On Monday, the Royal College of Nursing Congress voted, by an overwhelming majority, to keep its dual status – as both a Royal College, selflessly promoting excellent practice with a focus on welfare of patients, and at the same time as a Union, promoting and protecting the welfare and interest of its members.
Not all Royal Colleges are like this. The Royal College of Surgeons and of Physicians, for example, are adamant that they should never take on any Union role, and keep interests of the practitioners completely separate from the function of the Royal College, which, they argue, should have a single, and relentless focus on quality of practice, of care, and patients. The intention is that the voice of a Royal College to the public is simply: “It’s all about you”.
The Francis Report, looking into how up to 1200 excess deaths occurred at Mid Staffs, had recommended that the Royal College of Nursing break off this dual function, to become solely focused on excellent nursing and care standards, with a relentless patient, not practitioner focus. The Royal College of Nursing (RCN) has just rejected this.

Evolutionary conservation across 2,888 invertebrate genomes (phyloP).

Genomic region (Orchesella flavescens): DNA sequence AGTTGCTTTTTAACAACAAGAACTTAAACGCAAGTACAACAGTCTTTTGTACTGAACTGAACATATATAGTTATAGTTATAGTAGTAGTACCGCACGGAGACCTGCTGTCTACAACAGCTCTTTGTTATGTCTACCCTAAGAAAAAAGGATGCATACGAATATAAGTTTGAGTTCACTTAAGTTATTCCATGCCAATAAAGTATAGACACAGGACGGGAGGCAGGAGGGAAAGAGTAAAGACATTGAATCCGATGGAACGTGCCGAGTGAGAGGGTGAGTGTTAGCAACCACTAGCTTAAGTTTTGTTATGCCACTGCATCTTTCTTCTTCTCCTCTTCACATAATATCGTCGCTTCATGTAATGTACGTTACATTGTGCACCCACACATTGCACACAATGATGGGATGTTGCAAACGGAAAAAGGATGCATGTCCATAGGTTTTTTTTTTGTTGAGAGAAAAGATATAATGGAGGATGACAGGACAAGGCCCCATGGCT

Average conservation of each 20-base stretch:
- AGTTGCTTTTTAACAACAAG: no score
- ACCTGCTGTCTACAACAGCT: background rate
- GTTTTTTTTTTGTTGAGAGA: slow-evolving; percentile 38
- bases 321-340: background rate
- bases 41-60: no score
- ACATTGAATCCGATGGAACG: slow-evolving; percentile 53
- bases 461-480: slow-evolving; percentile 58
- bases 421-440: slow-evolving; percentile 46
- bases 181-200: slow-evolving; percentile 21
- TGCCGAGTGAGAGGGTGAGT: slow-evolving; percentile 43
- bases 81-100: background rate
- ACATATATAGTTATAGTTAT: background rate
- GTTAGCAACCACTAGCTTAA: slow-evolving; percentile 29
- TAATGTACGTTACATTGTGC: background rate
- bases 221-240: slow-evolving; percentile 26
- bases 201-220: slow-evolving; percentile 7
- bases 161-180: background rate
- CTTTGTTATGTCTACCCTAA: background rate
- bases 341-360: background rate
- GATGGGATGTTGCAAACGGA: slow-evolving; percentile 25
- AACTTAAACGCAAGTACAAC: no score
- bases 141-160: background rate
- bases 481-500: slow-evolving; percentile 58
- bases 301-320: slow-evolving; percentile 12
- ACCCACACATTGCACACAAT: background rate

Of course, every institution has an inbuilt reluctance for change, and it is easy to see how and why the Royal College of Nursing would be resistant to altering its role. But I fear that this decision has missed a valuable opportunity for nurses and the nursing profession as a whole.